5. Iron overload cardiomyopathy (IOC) is characterized in early stages by an RCM with prominent early diastolic dysfunction that inevitably progresses to an end-stage DCM. Excess iron accumulation usually occurs due to increased iron absorption by the gastrointestinal tract (e.g., hemochromatosis) or high parenteral iron administration, generally due to frequent red blood cell transfusions, especially in hereditary anemias such as thalassemia major and sickle cell disease. In iron overload, iron in the circulation typically exceeds serum transferrin iron-binding capacity, leading to the appearance of non-transferritin bound iron, leading to an expansion of the labile intracellular iron pool, and pathologic iron deposition initially begins in the epicardium, extends to the myocardium and finally to the endocardium, which partially explains preservation of systolic function until late in the disease. Cardiac magnetic resonance imaging (MRI) is the only available noninvasive method with the potential to accurately quantitatively assess iron load. Iron’s paramagnetic effect produces changes in the MR signal intensity, shortens the T2-weighted relaxation time, and darkens the image more quickly. T2 relaxation time is an excellent measure of myocardial iron deposition and is useful for serial assessment of response to iron chelation therapy. The mainstay of treatment for excessive iron deposition in patients with hemochromatosis is phlebotomy. Other options include control of dietary intake of iron and chelation.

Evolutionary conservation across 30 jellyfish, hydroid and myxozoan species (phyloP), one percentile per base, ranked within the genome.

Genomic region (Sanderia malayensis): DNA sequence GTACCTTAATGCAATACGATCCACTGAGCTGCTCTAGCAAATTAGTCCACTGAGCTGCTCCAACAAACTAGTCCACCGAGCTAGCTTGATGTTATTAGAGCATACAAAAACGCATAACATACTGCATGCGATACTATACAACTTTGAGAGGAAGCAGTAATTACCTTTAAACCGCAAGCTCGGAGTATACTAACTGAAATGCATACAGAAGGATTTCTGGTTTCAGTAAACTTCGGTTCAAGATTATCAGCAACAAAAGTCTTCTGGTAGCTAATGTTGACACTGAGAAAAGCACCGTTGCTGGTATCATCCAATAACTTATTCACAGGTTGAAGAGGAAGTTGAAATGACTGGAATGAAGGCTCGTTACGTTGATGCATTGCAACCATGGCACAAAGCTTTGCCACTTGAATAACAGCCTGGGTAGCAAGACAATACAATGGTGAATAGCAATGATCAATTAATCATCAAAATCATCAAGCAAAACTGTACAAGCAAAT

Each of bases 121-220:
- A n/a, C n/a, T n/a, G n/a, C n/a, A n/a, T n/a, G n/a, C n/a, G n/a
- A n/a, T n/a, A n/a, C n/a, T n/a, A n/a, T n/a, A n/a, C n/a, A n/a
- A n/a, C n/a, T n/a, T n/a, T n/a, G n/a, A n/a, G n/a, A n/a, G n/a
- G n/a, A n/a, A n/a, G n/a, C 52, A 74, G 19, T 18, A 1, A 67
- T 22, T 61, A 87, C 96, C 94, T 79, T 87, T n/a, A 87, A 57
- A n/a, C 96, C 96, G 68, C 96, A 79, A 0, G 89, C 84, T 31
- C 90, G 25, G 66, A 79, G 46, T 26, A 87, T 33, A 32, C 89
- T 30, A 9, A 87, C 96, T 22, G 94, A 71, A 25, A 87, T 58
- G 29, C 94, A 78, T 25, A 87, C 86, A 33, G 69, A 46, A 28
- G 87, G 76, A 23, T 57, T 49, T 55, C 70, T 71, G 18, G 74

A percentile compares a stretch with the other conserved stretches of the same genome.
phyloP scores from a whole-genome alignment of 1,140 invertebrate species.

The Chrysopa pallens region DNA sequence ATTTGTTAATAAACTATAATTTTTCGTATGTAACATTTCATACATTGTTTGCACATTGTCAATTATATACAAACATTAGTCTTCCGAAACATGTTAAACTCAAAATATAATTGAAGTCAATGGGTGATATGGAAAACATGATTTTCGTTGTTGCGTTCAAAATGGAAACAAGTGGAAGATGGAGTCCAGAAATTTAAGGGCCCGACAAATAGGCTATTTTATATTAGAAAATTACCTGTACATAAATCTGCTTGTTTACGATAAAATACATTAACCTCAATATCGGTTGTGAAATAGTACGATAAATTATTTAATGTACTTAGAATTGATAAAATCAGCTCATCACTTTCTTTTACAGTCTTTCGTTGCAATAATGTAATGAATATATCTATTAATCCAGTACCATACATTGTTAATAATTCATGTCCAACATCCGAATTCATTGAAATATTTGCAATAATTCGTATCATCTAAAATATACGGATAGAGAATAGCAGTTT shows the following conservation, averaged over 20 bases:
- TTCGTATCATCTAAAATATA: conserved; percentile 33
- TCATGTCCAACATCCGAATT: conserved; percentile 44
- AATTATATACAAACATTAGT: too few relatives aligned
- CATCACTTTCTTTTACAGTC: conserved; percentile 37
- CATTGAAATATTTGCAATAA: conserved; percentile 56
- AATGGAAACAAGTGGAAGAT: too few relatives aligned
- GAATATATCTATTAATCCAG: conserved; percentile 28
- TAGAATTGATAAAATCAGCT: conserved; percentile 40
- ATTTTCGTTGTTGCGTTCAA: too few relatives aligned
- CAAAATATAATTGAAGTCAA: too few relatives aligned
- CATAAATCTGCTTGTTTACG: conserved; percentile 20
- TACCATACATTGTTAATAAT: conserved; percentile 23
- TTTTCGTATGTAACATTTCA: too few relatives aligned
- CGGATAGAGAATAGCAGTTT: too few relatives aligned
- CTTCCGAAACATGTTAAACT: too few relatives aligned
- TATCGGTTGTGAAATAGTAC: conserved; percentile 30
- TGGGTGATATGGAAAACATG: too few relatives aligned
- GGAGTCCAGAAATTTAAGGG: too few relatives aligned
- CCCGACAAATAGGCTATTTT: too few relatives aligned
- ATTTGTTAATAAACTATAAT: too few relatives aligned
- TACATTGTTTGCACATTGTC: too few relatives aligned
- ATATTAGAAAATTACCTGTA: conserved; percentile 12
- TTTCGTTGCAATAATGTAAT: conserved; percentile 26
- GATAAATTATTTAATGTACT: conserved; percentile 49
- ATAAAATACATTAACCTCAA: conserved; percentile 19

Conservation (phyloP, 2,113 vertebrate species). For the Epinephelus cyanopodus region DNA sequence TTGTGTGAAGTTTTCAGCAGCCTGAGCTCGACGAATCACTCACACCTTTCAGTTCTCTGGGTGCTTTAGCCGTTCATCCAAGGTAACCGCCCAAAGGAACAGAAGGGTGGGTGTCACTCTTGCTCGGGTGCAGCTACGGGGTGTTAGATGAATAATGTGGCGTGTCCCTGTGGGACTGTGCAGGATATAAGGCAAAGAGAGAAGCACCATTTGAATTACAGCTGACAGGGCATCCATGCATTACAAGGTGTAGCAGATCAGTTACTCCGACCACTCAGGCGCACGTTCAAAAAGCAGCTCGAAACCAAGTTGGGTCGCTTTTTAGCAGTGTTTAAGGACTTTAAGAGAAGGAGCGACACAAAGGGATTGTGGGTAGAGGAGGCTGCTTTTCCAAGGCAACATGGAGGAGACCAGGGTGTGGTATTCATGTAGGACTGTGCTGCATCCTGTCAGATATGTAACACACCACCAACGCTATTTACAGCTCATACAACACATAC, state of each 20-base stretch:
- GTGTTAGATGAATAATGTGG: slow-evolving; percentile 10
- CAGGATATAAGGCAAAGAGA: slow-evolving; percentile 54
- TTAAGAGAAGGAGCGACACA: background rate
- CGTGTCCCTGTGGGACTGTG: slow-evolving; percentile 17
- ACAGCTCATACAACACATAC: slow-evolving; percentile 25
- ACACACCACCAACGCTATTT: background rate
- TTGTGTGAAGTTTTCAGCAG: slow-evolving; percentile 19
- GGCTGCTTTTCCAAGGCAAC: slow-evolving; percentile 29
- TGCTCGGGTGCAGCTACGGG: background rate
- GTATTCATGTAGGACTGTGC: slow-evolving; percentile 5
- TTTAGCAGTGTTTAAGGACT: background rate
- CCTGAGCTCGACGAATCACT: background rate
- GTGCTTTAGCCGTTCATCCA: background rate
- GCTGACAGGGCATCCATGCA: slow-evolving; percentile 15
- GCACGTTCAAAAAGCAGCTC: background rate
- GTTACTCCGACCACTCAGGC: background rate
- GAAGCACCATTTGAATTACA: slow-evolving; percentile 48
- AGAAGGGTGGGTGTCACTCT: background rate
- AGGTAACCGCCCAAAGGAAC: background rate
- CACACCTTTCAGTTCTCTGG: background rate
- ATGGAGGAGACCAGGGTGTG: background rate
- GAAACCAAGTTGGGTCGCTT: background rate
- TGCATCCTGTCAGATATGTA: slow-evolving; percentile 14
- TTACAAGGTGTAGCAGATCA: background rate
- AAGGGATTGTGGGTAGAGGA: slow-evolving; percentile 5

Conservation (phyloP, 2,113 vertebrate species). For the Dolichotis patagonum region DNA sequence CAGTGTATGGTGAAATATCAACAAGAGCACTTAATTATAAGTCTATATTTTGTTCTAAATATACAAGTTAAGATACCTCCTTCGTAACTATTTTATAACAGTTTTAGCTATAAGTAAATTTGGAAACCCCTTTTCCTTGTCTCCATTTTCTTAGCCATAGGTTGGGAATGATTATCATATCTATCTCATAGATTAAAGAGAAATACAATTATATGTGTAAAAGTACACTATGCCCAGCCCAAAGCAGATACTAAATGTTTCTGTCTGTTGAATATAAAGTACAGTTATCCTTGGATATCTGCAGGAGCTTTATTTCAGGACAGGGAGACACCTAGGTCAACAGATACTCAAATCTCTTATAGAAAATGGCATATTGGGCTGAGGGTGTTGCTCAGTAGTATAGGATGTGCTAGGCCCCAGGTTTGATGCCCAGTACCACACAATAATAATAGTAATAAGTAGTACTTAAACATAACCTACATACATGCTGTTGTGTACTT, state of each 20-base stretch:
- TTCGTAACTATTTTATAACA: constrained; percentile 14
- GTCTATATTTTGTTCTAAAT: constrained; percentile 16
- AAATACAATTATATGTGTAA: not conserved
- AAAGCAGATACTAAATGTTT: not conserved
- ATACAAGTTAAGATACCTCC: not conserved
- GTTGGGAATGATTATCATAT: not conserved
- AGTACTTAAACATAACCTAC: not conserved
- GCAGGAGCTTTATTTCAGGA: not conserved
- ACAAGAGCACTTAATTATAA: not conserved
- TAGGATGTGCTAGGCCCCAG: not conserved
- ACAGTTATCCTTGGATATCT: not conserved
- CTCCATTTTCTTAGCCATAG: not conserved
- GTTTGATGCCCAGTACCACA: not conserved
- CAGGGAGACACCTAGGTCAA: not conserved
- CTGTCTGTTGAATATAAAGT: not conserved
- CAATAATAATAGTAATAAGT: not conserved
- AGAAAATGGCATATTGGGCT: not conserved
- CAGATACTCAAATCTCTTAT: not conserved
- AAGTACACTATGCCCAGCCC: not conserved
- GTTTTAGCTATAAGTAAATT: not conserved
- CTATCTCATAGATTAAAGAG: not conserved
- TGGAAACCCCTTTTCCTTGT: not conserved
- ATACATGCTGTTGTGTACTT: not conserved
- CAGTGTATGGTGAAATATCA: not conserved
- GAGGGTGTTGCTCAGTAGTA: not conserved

6. Sarcoidosis is a multisystem, granulomatous disease of unknown etiology. Non-caseating granulomas are the pathologic hallmark of the disease and are most often associated with pulmonary and lymph node involvement; however, the heart is also frequently involved. The annual incidence of sarcoidosis in the United States is estimated at 10.9 per 100,000 in whites and 35.5 per 100,000 in African-Americans. Most disease (70%) occurs in patients between 25 and 60 years of age; it is rarely observed in patients <15 or >70 years of age. Familial clustering indicates a strong genetic element in sarcoidosis. The clinical spectrum is highly varied and includes asymptomatic cardiac involvement, atrial or ventricular arrhythmias including sudden cardiac death, varying degrees of atrioventricular block, LV dysfunction (either restrictive [less common] or dilated [more common] phenotype), or overt HF. Echocardiographic abnormalities have been reported in 14-56% of patients and findings are highly variable, but not specific for cardiac sarcoidosis. Cardiac MRI has proven extremely useful in the initial diagnosis and subsequent follow-up of patients with cardiac sarcoidosis. While T2 imaging can identify myocardial edema associated with active inflammation, no specific pattern of late gadolinium enhancement (LGE) has been shown to be diagnostic for cardiac sarcoidosis; its distribution is usually patchy and multifocal with sparing of the endocardium. Positron emission tomographic (PET) imaging with 18F-fluorodeoxyglucose has been shown to correlate with histologic activity of sarcoidosis. Management of cardiac sarcoidosis involves both immunosuppressive therapy as well as cardiac-specific treatments for ventricular dysfunction and heart rhythm abnormalities.